Last week, Apple and Google came under intense criticism from the law enforcement and national security communities for their decisions to encrypt user data when devices are locked. Their new features mean that the companies can no longer technically comply when they receive warrants from the government requesting that data.
Civil liberties advocates praised these announcements. Others chastised the companies for implementing design decisions that largely serve to thwart legal government requests. I will return to these criticisms below but first want to state upfront that I don’t think these changes will have a major impact on user privacy or law enforcement capabilities. Rather, the new features are notable because they illustrate a broader and much more important trend.
United States-based companies are increasingly making technical decisions that thwart authorities ability to collect user data from them. These decisions include efforts to: 1) be more judicious about what user data is collected in the first place; 2) encrypt data and store it in locations that may be out of the reach of governments’ legal authorities; and 3) design access regimes such that the companies themselves cannot decrypt data and therefore cannot satisfy government requests. I call these hybrid legal-technical surveillance countermeasures because they are technical mechanisms designed explicitly to address what some see as shortcomings of current law. They complement purely technical measures, such as efforts to eliminate security vulnerabilities, and purely legal measures, such as efforts to more consistently challenge government data requests.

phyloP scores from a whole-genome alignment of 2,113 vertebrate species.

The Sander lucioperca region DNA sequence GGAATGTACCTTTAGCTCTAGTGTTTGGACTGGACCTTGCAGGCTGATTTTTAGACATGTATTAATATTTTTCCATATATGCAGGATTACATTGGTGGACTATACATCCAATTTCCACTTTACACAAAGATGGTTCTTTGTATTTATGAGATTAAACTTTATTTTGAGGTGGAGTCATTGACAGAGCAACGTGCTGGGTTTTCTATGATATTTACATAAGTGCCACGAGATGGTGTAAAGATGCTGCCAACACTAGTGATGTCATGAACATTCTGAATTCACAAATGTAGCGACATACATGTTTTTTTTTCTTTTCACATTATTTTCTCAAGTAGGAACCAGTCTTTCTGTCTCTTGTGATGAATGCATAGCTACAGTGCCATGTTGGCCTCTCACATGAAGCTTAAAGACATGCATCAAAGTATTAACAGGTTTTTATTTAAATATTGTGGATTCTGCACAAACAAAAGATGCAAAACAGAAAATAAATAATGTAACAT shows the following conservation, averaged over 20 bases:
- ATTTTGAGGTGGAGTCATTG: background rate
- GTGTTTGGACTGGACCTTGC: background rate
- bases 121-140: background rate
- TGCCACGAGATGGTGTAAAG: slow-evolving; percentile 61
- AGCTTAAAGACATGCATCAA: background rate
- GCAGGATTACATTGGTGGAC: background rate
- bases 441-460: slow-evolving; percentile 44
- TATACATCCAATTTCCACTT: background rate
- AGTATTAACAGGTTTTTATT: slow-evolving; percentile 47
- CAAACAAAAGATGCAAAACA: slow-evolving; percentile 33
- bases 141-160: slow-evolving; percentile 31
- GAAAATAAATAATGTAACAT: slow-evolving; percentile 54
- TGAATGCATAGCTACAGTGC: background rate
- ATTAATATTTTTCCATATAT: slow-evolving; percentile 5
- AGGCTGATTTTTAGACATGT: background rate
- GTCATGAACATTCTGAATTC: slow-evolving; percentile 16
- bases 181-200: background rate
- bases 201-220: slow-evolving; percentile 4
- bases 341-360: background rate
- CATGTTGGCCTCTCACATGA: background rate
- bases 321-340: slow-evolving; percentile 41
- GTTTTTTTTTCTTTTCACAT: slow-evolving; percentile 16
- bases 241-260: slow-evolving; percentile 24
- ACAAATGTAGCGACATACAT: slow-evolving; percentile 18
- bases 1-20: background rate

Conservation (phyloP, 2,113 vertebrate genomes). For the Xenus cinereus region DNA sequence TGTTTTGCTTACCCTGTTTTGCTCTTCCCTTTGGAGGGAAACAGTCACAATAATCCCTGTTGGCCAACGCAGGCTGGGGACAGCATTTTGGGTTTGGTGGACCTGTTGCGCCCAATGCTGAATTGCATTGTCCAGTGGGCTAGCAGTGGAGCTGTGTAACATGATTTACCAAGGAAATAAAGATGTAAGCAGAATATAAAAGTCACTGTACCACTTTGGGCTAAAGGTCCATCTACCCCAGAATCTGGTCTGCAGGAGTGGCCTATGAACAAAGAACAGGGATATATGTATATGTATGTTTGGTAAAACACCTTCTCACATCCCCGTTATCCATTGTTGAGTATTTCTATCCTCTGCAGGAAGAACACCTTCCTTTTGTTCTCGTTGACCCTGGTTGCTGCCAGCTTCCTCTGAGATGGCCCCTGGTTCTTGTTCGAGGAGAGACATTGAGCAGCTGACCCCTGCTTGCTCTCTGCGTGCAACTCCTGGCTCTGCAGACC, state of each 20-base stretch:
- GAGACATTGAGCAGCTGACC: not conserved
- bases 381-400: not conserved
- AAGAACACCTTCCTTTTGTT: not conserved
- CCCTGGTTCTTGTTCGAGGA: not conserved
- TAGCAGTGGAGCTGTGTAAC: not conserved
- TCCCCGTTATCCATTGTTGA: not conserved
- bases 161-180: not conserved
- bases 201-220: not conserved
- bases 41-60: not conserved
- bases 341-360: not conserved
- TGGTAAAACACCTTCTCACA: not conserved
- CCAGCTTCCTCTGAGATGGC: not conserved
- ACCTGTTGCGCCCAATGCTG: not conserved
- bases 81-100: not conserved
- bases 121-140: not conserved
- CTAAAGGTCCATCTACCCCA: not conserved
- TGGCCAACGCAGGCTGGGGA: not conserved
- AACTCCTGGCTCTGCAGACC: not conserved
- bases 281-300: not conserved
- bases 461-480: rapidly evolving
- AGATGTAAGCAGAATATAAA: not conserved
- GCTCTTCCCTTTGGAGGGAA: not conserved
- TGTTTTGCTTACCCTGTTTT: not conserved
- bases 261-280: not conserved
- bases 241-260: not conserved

These decisions are being driven both at an engineering level, in reaction to a perception that the US and its fellow Five Eyes governments have overstepped their surveillance authorities, and at a business level, in response to customer concerns about government access to data. It is too early to tell how significant these developments will be; business incentives are still in favor of greater collection, aggregation, and sharing of data, which will create headwinds for any corporate effort to thwart government data requests. But we can safely assume that this new trend will create additional challenges for the law enforcement and national security communities.
Lest we conclude that this is an entirely negative development, we should recognize that the new trend follows a decade during which many US companies designed their technology in ways that enabled law enforcement and national security authorities. Apple’s decision here is a case in point. The company originally, years earlier, implemented a security feature that allowed it to access a customer’s iPhone data. It likely did this for convenience reasons or because it simply didn’t occur to engineers involved that an alternative approach might be better. That decision, along with the rest of Apple’s design decisions, led to the market-saturating popularity of a device that stores so much personal information, greatly increasing government access to data about prospective law enforcement and national security targets. Thus, Apple’s recent move simply reversed one earlier decision. It represents a return to an older status quo rather than a nefarious plot to unilaterally degrade law enforcement capabilities.